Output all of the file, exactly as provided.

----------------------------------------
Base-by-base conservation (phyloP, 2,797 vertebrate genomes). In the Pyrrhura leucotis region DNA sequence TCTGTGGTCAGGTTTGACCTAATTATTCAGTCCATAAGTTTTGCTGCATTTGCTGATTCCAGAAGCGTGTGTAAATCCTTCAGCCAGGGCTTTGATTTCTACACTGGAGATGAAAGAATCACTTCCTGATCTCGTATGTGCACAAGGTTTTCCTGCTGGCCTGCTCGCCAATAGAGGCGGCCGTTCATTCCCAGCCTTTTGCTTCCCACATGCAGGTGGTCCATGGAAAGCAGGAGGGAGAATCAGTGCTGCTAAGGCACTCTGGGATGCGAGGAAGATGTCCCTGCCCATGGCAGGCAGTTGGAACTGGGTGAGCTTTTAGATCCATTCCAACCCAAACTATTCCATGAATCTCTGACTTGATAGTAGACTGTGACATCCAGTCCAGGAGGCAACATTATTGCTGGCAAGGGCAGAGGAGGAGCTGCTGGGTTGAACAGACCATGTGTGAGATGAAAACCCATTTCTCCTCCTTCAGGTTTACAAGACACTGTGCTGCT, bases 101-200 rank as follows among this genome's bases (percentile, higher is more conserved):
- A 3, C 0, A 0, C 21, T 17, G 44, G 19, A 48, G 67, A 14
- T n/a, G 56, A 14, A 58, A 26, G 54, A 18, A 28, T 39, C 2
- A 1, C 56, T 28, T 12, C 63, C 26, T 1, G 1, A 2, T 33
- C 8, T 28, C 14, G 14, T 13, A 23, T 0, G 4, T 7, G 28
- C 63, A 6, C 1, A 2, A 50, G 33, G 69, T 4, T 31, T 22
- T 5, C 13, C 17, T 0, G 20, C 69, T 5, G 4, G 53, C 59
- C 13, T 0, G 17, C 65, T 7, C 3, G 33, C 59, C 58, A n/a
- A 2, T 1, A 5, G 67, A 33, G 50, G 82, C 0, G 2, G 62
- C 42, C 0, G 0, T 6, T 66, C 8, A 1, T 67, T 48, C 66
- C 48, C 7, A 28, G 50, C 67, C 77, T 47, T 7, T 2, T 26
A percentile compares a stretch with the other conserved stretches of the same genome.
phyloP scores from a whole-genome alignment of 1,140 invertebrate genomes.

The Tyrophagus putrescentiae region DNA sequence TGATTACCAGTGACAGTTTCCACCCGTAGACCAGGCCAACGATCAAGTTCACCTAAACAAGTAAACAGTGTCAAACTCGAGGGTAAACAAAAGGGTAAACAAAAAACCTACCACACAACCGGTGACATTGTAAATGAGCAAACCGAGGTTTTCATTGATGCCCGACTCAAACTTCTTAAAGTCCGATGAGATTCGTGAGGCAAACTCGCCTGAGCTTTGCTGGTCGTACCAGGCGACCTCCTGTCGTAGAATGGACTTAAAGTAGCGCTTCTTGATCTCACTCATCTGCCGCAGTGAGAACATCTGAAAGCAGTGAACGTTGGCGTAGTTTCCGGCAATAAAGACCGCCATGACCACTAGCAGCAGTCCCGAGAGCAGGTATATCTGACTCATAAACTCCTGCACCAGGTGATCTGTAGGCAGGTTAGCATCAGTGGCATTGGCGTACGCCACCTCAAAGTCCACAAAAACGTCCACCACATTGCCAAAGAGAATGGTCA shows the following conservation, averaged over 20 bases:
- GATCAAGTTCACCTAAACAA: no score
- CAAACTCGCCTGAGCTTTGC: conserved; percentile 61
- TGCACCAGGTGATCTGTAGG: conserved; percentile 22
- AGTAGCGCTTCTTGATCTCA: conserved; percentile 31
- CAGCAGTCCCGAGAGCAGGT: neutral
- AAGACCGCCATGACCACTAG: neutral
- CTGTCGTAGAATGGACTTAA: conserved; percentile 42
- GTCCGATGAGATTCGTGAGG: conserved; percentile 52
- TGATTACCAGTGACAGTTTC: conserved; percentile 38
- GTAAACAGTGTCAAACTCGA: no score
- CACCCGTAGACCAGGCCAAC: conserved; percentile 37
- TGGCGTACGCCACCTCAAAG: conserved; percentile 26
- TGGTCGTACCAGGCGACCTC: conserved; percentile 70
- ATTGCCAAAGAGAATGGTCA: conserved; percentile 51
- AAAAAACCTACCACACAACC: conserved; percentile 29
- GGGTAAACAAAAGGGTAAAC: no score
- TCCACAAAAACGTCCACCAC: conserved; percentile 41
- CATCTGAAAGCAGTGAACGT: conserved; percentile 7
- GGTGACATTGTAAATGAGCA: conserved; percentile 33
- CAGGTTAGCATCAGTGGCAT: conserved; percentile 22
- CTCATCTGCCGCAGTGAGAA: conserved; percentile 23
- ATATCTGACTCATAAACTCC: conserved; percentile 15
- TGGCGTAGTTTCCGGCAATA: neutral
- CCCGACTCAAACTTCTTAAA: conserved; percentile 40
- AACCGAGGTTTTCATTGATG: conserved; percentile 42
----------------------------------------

Base-by-base conservation (phyloP, 2,797 vertebrate genomes). In the Pyrrhura leucotis region DNA sequence TCTGTGGTCAGGTTTGACCTAATTATTCAGTCCATAAGTTTTGCTGCATTTGCTGATTCCAGAAGCGTGTGTAAATCCTTCAGCCAGGGCTTTGATTTCTACACTGGAGATGAAAGAATCACTTCCTGATCTCGTATGTGCACAAGGTTTTCCTGCTGGCCTGCTCGCCAATAGAGGCGGCCGTTCATTCCCAGCCTTTTGCTTCCCACATGCAGGTGGTCCATGGAAAGCAGGAGGGAGAATCAGTGCTGCTAAGGCACTCTGGGATGCGAGGAAGATGTCCCTGCCCATGGCAGGCAGTTGGAACTGGGTGAGCTTTTAGATCCATTCCAACCCAAACTATTCCATGAATCTCTGACTTGATAGTAGACTGTGACATCCAGTCCAGGAGGCAACATTATTGCTGGCAAGGGCAGAGGAGGAGCTGCTGGGTTGAACAGACCATGTGTGAGATGAAAACCCATTTCTCCTCCTTCAGGTTTACAAGACACTGTGCTGCT, bases 101-200 rank as follows among this genome's bases (percentile, higher is more conserved):
- A 3, C 0, A 0, C 21, T 17, G 44, G 19, A 48, G 67, A 14
- T n/a, G 56, A 14, A 58, A 26, G 54, A 18, A 28, T 39, C 2
- A 1, C 56, T 28, T 12, C 63, C 26, T 1, G 1, A 2, T 33
- C 8, T 28, C 14, G 14, T 13, A 23, T 0, G 4, T 7, G 28
- C 63, A 6, C 1, A 2, A 50, G 33, G 69, T 4, T 31, T 22
- T 5, C 13, C 17, T 0, G 20, C 69, T 5, G 4, G 53, C 59
- C 13, T 0, G 17, C 65, T 7, C 3, G 33, C 59, C 58, A n/a
- A 2, T 1, A 5, G 67, A 33, G 50, G 82, C 0, G 2, G 62
- C 42, C 0, G 0, T 6, T 66, C 8, A 1, T 67, T 48, C 66
- C 48, C 7, A 28, G 50, C 67, C 77, T 47, T 7, T 2, T 26
A percentile compares a stretch with the other conserved stretches of the same genome.
phyloP scores from a whole-genome alignment of 1,140 invertebrate genomes.

The Tyrophagus putrescentiae region DNA sequence TGATTACCAGTGACAGTTTCCACCCGTAGACCAGGCCAACGATCAAGTTCACCTAAACAAGTAAACAGTGTCAAACTCGAGGGTAAACAAAAGGGTAAACAAAAAACCTACCACACAACCGGTGACATTGTAAATGAGCAAACCGAGGTTTTCATTGATGCCCGACTCAAACTTCTTAAAGTCCGATGAGATTCGTGAGGCAAACTCGCCTGAGCTTTGCTGGTCGTACCAGGCGACCTCCTGTCGTAGAATGGACTTAAAGTAGCGCTTCTTGATCTCACTCATCTGCCGCAGTGAGAACATCTGAAAGCAGTGAACGTTGGCGTAGTTTCCGGCAATAAAGACCGCCATGACCACTAGCAGCAGTCCCGAGAGCAGGTATATCTGACTCATAAACTCCTGCACCAGGTGATCTGTAGGCAGGTTAGCATCAGTGGCATTGGCGTACGCCACCTCAAAGTCCACAAAAACGTCCACCACATTGCCAAAGAGAATGGTCA shows the following conservation, averaged over 20 bases:
- GATCAAGTTCACCTAAACAA: no score
- CAAACTCGCCTGAGCTTTGC: conserved; percentile 61
- TGCACCAGGTGATCTGTAGG: conserved; percentile 22
- AGTAGCGCTTCTTGATCTCA: conserved; percentile 31
- CAGCAGTCCCGAGAGCAGGT: neutral
- AAGACCGCCATGACCACTAG: neutral
- CTGTCGTAGAATGGACTTAA: conserved; percentile 42
- GTCCGATGAGATTCGTGAGG: conserved; percentile 52
- TGATTACCAGTGACAGTTTC: conserved; percentile 38
- GTAAACAGTGTCAAACTCGA: no score
- CACCCGTAGACCAGGCCAAC: conserved; percentile 37
- TGGCGTACGCCACCTCAAAG: conserved; percentile 26
- TGGTCGTACCAGGCGACCTC: conserved; percentile 70
- ATTGCCAAAGAGAATGGTCA: conserved; percentile 51
- AAAAAACCTACCACACAACC: conserved; percentile 29
- GGGTAAACAAAAGGGTAAAC: no score
- TCCACAAAAACGTCCACCAC: conserved; percentile 41
- CATCTGAAAGCAGTGAACGT: conserved; percentile 7
- GGTGACATTGTAAATGAGCA: conserved; percentile 33
- CAGGTTAGCATCAGTGGCAT: conserved; percentile 22
- CTCATCTGCCGCAGTGAGAA: conserved; percentile 23
- ATATCTGACTCATAAACTCC: conserved; percentile 15
- TGGCGTAGTTTCCGGCAATA: neutral
- CCCGACTCAAACTTCTTAAA: conserved; percentile 40
- AACCGAGGTTTTCATTGATG: conserved; percentile 42